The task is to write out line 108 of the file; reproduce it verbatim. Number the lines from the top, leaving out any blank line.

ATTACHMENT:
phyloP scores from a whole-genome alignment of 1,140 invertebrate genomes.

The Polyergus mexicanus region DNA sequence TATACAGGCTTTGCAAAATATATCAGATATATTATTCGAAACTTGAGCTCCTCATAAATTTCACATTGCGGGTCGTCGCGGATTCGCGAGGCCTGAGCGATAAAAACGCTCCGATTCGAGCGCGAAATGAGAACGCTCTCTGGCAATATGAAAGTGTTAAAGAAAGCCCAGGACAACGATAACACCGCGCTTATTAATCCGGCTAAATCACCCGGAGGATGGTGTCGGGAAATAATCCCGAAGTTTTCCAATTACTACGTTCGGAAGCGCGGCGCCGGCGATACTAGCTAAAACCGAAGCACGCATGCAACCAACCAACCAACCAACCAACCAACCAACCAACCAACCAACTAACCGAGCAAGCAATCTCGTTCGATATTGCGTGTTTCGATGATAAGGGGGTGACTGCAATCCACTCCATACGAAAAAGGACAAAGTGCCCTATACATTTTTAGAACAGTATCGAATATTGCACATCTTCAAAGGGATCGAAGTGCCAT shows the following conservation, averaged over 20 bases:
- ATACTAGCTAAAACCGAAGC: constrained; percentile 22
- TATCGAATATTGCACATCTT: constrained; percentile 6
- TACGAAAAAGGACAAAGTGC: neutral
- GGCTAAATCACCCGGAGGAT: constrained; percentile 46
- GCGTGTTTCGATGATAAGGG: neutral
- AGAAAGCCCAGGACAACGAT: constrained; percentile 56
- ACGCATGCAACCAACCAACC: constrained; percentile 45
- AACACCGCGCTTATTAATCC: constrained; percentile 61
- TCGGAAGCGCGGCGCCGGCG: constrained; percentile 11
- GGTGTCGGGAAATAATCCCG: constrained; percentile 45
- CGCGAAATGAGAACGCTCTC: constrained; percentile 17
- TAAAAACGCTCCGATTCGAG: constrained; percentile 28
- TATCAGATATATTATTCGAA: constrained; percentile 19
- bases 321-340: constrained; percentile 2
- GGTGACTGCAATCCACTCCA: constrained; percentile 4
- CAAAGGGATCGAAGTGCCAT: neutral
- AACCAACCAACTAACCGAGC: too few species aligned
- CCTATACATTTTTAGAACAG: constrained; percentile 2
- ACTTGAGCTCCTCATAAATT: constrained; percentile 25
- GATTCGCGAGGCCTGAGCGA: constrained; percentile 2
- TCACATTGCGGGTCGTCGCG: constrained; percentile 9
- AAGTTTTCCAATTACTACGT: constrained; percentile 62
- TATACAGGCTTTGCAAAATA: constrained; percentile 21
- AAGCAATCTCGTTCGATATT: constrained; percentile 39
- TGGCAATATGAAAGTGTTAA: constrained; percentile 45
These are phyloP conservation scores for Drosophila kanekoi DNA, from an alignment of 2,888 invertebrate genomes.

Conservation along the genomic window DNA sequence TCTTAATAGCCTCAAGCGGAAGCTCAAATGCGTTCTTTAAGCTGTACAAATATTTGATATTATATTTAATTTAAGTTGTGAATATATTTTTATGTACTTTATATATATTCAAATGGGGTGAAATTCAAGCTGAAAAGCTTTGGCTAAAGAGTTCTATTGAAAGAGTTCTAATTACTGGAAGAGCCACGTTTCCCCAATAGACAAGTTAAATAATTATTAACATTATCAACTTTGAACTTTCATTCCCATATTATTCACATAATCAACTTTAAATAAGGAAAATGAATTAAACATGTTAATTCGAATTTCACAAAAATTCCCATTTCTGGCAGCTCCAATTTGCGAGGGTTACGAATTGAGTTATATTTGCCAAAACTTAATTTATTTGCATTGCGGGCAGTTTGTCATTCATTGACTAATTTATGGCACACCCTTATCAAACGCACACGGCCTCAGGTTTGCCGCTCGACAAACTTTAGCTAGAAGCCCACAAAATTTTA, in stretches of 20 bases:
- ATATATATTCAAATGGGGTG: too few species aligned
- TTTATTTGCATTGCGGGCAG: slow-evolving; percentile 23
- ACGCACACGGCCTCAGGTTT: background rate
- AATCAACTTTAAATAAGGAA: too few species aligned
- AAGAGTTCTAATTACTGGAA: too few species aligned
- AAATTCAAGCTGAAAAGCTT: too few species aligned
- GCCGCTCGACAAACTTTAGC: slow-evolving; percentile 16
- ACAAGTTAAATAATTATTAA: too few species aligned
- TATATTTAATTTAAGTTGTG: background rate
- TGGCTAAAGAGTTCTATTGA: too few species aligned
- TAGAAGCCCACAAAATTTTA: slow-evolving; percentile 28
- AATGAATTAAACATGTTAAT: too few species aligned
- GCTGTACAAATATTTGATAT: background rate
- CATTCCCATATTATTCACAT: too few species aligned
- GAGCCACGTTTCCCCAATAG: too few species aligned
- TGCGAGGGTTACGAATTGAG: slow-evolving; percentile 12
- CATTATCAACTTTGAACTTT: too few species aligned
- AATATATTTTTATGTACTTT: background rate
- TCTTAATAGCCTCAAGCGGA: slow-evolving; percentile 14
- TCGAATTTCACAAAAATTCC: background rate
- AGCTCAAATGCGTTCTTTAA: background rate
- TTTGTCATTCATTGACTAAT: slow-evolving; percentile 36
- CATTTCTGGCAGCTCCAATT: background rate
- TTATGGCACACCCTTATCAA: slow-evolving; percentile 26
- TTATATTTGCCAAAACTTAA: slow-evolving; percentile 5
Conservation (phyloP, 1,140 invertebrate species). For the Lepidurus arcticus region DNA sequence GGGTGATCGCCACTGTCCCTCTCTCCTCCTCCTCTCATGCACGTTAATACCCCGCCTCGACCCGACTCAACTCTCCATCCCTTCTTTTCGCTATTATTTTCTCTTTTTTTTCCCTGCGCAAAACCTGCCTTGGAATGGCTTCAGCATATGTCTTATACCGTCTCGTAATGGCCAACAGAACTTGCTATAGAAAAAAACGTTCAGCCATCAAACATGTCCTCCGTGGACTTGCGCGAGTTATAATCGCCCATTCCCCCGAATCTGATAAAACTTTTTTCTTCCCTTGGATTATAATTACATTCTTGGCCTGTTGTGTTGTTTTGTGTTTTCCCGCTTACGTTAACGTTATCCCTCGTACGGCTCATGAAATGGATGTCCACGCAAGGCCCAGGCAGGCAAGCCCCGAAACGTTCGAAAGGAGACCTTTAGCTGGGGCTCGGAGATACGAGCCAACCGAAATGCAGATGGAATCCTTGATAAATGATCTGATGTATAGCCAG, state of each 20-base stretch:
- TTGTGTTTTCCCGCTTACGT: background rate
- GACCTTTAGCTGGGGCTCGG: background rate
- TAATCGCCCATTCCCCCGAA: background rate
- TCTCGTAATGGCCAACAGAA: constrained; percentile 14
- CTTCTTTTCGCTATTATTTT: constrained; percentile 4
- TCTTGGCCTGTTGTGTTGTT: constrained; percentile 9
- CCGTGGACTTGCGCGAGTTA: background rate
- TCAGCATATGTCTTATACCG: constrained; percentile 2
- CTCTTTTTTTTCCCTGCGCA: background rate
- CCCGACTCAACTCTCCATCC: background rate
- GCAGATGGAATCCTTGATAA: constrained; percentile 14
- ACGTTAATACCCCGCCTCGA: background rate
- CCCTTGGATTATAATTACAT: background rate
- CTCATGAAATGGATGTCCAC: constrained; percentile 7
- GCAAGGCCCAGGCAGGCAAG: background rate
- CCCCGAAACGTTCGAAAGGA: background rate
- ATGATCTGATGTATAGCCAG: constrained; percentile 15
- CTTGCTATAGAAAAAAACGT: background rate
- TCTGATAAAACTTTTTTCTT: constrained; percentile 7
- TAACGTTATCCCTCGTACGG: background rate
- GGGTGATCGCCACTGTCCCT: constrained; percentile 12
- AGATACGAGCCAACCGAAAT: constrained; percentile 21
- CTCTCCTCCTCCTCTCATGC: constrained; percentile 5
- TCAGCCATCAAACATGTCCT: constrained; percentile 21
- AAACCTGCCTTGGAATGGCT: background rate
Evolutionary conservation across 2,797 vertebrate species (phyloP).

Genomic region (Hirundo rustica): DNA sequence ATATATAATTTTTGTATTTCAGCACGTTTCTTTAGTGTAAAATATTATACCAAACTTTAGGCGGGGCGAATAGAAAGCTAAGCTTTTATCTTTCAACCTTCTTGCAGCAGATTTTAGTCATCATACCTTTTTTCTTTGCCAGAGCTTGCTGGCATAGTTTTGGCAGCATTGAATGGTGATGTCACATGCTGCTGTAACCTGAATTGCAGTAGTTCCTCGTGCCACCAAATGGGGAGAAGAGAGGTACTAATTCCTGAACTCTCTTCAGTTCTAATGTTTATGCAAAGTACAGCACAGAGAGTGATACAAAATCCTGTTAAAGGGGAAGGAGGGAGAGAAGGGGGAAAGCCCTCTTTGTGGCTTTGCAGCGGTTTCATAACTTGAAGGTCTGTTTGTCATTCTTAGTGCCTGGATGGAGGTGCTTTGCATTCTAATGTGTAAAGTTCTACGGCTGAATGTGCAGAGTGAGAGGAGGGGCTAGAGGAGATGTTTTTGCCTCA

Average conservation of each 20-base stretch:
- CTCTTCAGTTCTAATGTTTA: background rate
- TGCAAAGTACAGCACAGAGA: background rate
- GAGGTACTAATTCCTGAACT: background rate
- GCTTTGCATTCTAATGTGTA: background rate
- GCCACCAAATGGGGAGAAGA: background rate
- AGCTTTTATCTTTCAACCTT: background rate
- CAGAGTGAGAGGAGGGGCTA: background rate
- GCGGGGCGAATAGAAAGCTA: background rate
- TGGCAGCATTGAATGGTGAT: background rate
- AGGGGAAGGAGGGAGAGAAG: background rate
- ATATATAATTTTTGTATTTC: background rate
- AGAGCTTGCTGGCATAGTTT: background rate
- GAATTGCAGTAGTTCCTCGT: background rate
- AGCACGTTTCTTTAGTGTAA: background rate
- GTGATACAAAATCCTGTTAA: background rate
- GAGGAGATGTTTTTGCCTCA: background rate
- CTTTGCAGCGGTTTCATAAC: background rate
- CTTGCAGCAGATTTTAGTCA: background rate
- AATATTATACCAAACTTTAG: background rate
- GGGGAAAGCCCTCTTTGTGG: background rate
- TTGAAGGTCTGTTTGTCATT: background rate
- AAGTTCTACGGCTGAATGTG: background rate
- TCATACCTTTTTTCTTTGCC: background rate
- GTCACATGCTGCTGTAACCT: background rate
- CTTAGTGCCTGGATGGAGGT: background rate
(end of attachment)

- CTTAGTGCCTGGATGGAGGT: background rate